The Penobscot Bay YMCA celebrated its 100th birthday in 2015. Papers were submitted to create the original YMCA in October 1915. It first opened in Camden, where it remained until 2002, when it moved to Union Street in Rockport. Since that time, the organization has grown and evolved into a large and important part of the mid-coast community. Today, it serves all ages and provides a hub for many activities extending beyond basic fitness to include child care, a summer camp for youth, heart health programs, a climbing wall and many other activities. It has further extended its programs to include the Teen Center in Camden and fitness centers on North Haven and in Rockland. It now serves more than 24,000 people per year and employs 165 full-time and part-time employees.
At one time, there were individual Ys in Camden, Rockport and Rockland. The Camden YMCA opened its doors on April 10, 1916 on Chestnut Street where it would operate for more than 86 years. The Chestnut Street building was never big enough to accommodate all of the dreams and ideas of the community, despite multiple expansions. The first capital campaign raised $242,000 to construct a swimming pool.
In 1979, the next campaign, with a goal of $750,000, improved the pool, built racquetball/squash courts, a larger gym, and other rooms. At the end of its tenure, the Camden Area YMCA on Chestnut Street serviced 2,160 members with little space available for new or expanded offerings. The 29,500 square foot facility had serious problems including: overcrowding of the four-lane pool, small gym, unsafe on-street only parking, lack of ADA compliance, no outdoor play area, limited multipurpose program space and antiquated ventilation and operating systems.
During 1998-2003, the Board's single highest priority was to implement a new service vision: to meet the needs of a wider service area and expand programs for teens, seniors and the disabled population. A decision was made to embark on a $7 million capital campaign to construct a facility that would service our members and community for the next 50 years. After careful review of the initial plans for a 62,000 square foot facility and needs of the community, the capital campaign was increased to $10.5 million. On November 11, 2002, the Penobscot Bay YMCA opened its new 62,000 square foot facility in Rockport. Since opening, membership has grown to over 6,000. Service goals are on track with expanded programming for teens, seniors and those with specific needs. In 2010, the Penobscot Bay YMCA opened an outreach facility on the island of North Haven and also acquired the Teen Center in Camden.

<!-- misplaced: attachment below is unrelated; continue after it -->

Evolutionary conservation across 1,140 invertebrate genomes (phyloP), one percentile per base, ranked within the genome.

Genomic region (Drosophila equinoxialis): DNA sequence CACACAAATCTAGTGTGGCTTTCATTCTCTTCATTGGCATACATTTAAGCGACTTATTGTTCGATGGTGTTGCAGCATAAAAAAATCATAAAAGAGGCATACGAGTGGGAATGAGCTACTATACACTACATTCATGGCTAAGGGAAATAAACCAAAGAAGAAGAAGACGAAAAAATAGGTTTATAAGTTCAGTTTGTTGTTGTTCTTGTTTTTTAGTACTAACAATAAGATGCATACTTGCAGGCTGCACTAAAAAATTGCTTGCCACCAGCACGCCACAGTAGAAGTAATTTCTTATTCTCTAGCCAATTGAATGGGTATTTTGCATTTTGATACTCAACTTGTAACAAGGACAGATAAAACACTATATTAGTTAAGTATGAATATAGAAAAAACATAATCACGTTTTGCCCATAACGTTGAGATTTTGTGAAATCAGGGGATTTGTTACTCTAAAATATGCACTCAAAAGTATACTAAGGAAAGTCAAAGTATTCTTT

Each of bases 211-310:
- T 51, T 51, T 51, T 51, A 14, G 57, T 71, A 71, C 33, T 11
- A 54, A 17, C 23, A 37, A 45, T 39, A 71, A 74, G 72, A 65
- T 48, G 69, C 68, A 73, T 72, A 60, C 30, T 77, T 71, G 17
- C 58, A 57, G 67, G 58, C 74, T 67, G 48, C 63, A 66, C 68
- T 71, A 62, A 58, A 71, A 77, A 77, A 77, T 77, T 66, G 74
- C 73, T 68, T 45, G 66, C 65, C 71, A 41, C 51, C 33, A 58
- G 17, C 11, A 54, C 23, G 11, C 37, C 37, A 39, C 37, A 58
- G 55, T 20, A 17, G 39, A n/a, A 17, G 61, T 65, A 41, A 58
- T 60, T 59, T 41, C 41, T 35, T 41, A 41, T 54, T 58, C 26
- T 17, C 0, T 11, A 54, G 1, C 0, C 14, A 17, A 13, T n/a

In 2015, the Y opened the Rockland Harbor YMCA, a branch of the Penobscot Bay YMCA to better serve our Southern Knox County neighbors. Simply put, the Y is a place where children discover themselves; an outreach post for teens; a gathering spot for families and a social center for seniors.
Volunteer founded and volunteer led, the YMCA was established in London, England, in 1844 by George Williams, a draper shop assistant, to give young men an alternative to life on the streets. In 1851, Thomas Sullivan, a retired sea captain and lay missionary, started the first U.S. YMCA in Boston .From there, YMCAs spread rapidly across America. Some were started to serve specific groups such as railroad and factory workers, as well as African Americans, Native Americans and recent immigrants. After World War II, women and girls were admitted to full membership and participation.
YMCA's strength is in the people they bring together. Today about half of YMCA members are female and about half are under 18, with members ranging in age from infants to elders. All faiths are represented. Moreover, YMCA financial assistance policies ensure that no one is turned away for inability to pay. YMCAs have been so successful because they are driven by community needs and guided by community volunteers. Each YMCA uniquely reflects the community it serves, doing its part to nurture the potential of kids, promote healthy living and foster a sense of social responsibility.